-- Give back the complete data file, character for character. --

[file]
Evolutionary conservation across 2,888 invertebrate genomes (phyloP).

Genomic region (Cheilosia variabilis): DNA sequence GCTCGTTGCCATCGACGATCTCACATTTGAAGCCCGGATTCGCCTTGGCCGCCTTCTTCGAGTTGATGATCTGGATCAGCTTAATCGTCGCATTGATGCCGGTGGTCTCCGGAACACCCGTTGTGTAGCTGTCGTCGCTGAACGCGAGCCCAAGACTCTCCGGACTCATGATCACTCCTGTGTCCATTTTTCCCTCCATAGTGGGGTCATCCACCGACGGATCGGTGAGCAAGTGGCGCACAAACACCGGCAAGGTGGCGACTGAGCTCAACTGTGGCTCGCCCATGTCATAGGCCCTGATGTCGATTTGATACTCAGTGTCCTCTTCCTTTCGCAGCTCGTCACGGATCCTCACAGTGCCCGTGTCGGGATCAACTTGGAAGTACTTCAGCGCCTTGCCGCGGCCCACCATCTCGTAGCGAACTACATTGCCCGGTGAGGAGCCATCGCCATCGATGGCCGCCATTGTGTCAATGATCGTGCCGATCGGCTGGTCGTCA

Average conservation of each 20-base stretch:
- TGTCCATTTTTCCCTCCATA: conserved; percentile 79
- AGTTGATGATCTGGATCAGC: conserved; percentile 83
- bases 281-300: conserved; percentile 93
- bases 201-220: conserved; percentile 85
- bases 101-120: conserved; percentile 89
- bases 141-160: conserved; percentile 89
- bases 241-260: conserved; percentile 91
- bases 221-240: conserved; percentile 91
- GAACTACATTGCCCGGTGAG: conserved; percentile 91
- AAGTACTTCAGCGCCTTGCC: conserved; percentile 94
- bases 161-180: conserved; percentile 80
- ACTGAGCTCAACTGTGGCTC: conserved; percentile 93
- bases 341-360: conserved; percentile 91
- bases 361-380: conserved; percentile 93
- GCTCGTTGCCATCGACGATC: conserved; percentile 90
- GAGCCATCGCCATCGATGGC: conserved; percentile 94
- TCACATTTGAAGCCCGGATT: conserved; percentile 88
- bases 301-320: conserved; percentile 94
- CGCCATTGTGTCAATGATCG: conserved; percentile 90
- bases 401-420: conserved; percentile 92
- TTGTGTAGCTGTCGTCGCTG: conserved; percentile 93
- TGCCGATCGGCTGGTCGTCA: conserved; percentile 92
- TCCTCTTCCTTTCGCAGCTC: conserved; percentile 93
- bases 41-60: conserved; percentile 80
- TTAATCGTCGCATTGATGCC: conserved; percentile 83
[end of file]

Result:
Evolutionary conservation across 2,888 invertebrate genomes (phyloP).

Genomic region (Cheilosia variabilis): DNA sequence GCTCGTTGCCATCGACGATCTCACATTTGAAGCCCGGATTCGCCTTGGCCGCCTTCTTCGAGTTGATGATCTGGATCAGCTTAATCGTCGCATTGATGCCGGTGGTCTCCGGAACACCCGTTGTGTAGCTGTCGTCGCTGAACGCGAGCCCAAGACTCTCCGGACTCATGATCACTCCTGTGTCCATTTTTCCCTCCATAGTGGGGTCATCCACCGACGGATCGGTGAGCAAGTGGCGCACAAACACCGGCAAGGTGGCGACTGAGCTCAACTGTGGCTCGCCCATGTCATAGGCCCTGATGTCGATTTGATACTCAGTGTCCTCTTCCTTTCGCAGCTCGTCACGGATCCTCACAGTGCCCGTGTCGGGATCAACTTGGAAGTACTTCAGCGCCTTGCCGCGGCCCACCATCTCGTAGCGAACTACATTGCCCGGTGAGGAGCCATCGCCATCGATGGCCGCCATTGTGTCAATGATCGTGCCGATCGGCTGGTCGTCA

Average conservation of each 20-base stretch:
- TGTCCATTTTTCCCTCCATA: conserved; percentile 79
- AGTTGATGATCTGGATCAGC: conserved; percentile 83
- bases 281-300: conserved; percentile 93
- bases 201-220: conserved; percentile 85
- bases 101-120: conserved; percentile 89
- bases 141-160: conserved; percentile 89
- bases 241-260: conserved; percentile 91
- bases 221-240: conserved; percentile 91
- GAACTACATTGCCCGGTGAG: conserved; percentile 91
- AAGTACTTCAGCGCCTTGCC: conserved; percentile 94
- bases 161-180: conserved; percentile 80
- ACTGAGCTCAACTGTGGCTC: conserved; percentile 93
- bases 341-360: conserved; percentile 91
- bases 361-380: conserved; percentile 93
- GCTCGTTGCCATCGACGATC: conserved; percentile 90
- GAGCCATCGCCATCGATGGC: conserved; percentile 94
- TCACATTTGAAGCCCGGATT: conserved; percentile 88
- bases 301-320: conserved; percentile 94
- CGCCATTGTGTCAATGATCG: conserved; percentile 90
- bases 401-420: conserved; percentile 92
- TTGTGTAGCTGTCGTCGCTG: conserved; percentile 93
- TGCCGATCGGCTGGTCGTCA: conserved; percentile 92
- TCCTCTTCCTTTCGCAGCTC: conserved; percentile 93
- bases 41-60: conserved; percentile 80
- TTAATCGTCGCATTGATGCC: conserved; percentile 83